A $1.7million government initiative rolls out this week to support Australia’s remote and regional dementia care-givers.
Isolation, financial stress, physical and mental health all seem to fall by the wayside when you’re caring for someone else. Having the right access to networks that understand the challenges of caring can help to sustain a carer’s wellbeing, but this can be difficult when you’re living in regional or remote areas.
According to a report on regional carers, there is a significant “well-being gap” between carers and non-carers in regional areas across Australia.
The national Regional Wellbeing Report is a study conducted every year since 2013 and surveys up to 13,000 carers in regional areas across the country. The 2016 report showed carers living in remote and very remote regions had “lower satisfaction with their standard of living” than carers in other regions. The more remote the area, the larger the problem.
This particular report the catalyst for the latest initiative from La Trobe’s Virtual Dementia Friendly Rural Communities.
The Verily project is a high-tech regional network to support carers of people with dementia that will roll out across three states thanks to a $1.7 million Government investment through the Department of Health in an effort to find a solution to the isolation.
Poor wellbeing due to isolation is a global problem. According to a UK report, Carers UK (2017) State of Caring Report, 8 out of 10 people (78%) reported they feel more stressed because of their caring role, with carers who felt lonely or isolated stating they’re almost twice as likely to report worsened mental (77%) and physical (67%) health.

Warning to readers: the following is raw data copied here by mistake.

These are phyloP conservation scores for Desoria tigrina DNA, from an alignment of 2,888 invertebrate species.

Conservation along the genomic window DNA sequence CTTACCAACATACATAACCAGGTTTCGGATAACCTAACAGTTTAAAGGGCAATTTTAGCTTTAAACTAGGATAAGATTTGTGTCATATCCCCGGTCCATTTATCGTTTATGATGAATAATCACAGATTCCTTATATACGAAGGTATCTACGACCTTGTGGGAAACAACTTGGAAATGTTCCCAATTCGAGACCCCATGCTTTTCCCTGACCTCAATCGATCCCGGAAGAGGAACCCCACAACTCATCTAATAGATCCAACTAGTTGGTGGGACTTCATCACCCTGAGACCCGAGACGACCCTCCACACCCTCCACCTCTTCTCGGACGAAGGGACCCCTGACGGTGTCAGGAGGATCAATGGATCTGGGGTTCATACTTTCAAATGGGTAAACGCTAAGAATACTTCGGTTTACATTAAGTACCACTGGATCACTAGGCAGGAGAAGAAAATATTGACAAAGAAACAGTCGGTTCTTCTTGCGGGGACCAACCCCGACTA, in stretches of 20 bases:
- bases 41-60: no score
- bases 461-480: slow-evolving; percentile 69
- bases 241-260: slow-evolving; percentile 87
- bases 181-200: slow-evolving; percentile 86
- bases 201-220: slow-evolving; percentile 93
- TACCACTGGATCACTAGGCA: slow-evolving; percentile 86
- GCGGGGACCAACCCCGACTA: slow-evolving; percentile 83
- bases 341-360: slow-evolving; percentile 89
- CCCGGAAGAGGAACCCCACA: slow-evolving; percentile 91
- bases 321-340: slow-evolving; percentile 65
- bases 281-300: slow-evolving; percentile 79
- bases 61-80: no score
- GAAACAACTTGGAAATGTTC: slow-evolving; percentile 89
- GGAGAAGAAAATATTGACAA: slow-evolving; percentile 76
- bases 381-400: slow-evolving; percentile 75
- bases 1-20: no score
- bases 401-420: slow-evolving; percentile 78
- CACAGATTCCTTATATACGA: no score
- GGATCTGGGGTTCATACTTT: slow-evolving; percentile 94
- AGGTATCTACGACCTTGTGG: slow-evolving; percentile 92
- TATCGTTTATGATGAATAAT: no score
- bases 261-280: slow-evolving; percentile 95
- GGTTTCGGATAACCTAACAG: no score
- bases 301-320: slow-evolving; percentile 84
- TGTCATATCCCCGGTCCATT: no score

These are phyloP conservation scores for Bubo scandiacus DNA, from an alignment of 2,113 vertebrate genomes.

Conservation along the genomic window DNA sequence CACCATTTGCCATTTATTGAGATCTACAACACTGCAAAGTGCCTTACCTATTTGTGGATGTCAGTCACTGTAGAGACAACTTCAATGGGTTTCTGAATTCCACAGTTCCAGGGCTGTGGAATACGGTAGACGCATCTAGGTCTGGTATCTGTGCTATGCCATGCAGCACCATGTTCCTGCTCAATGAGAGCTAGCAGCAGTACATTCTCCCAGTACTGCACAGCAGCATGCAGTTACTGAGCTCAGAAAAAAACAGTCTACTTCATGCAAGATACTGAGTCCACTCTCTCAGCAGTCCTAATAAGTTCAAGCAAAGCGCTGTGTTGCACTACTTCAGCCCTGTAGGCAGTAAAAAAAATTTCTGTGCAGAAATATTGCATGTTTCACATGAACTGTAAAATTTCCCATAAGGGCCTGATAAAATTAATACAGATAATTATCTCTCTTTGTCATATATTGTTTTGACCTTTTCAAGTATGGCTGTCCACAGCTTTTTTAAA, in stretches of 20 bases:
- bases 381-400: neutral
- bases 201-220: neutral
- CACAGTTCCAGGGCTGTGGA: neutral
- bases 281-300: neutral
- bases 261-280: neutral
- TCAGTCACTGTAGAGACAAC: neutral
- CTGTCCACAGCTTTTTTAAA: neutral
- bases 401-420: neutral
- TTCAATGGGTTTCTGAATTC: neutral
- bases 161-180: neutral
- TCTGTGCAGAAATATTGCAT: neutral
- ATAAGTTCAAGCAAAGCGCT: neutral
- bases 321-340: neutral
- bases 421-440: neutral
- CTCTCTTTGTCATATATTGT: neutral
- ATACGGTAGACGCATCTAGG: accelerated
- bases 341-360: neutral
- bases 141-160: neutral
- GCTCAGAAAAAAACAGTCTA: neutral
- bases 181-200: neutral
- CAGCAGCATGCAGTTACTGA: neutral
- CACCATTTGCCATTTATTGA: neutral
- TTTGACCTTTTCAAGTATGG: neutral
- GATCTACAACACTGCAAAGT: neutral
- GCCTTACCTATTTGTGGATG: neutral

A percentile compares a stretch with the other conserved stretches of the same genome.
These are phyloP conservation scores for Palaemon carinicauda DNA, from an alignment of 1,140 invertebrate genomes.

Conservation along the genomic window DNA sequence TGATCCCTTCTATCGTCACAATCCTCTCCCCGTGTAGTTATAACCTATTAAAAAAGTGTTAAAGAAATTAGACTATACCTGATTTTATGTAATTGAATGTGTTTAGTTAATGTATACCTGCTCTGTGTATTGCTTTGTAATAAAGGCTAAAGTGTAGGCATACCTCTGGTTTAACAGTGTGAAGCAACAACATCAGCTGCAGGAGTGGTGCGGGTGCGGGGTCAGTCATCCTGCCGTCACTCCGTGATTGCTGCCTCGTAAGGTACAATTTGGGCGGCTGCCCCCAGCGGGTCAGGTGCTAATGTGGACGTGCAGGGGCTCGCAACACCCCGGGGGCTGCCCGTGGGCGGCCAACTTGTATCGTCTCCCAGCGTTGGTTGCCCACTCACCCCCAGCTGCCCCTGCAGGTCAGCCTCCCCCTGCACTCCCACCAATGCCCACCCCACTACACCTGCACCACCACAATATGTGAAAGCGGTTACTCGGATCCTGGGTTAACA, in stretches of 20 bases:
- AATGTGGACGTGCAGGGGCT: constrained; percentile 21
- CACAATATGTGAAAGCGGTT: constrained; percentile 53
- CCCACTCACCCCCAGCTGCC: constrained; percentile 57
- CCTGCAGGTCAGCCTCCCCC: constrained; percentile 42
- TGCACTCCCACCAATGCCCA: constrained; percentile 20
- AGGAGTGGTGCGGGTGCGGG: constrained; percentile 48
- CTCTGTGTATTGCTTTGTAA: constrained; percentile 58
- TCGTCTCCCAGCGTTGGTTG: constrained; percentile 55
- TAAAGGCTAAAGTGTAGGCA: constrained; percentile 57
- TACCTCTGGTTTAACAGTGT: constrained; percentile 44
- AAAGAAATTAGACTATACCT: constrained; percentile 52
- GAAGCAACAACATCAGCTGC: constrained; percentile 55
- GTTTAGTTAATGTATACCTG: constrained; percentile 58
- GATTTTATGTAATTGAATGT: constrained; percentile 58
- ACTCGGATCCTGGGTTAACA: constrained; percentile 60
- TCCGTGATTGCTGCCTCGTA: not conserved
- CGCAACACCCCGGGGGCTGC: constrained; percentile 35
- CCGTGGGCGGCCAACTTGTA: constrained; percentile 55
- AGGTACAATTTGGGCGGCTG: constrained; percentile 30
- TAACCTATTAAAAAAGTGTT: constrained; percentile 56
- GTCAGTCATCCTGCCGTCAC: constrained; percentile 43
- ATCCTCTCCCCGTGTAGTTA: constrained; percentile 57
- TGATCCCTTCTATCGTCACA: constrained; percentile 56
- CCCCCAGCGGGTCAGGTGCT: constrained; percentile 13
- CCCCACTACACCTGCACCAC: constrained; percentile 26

There are 291,163 Australians involved in unpaid, informal care for people living with dementia. And according to the latest figures, carers living in remote regions––particularly between the ages of 30-49, had the greatest level of stress among those surveyed.
Those figures will hopefully drop with the help of the Verily project.
“People who live in rural communities have less access to support services,” Principal Investigator for Verily Connect, Professor Irene Blackberry said.
“By creating a virtual dementia friendly rural community, we can eliminate geographical isolation and potentially reduce the need for expensive and disruptive residential care for people living with dementia.”
The program, which uses a smartphone app, website and video conferencing to help connect people caring for those with dementia had it’s first run this week in Horsham, with 11 other regional remote centres set to join the program between now and June 2019, including Kooweerup, Victoria, Molong, NSW, and Victor Harbour, South Australia.
The aim of Verily Connect is to facilitate an online support community to help reduce challenges such as distance and isolation. Trained volunteers in each location also providing support will complement the technology.
Hammond Care’s head of research, Professor Chris Poulos says,
“Carers tend to neglect their own health and they tend to neglect their own wellness needs. Many people even have to give up paid employment to take on a full-time role of caring,”
With reported cases of dementia on the rise in Australia, according to reports by 2025 we will have more than 500,000 residents living with dementia, it’s now more important than ever to make certain our care industry is sustaining itself. Good mental health and general wellbeing is number one.
Principle Investigator, Professor Irene Blackberry hopes these focused programs will help develop effective and accessible ways to support Australians experiencing dementia and, equally importantly, their carers.
“Through these regions we hope to develop a toolkit that can used by other areas to establish virtual dementia friendly rural communities.”
LaTrobe University researchers are currently calling for program participants in the Wimmera region. Expressions of interest being accepted through verilyconnect.org.au/ .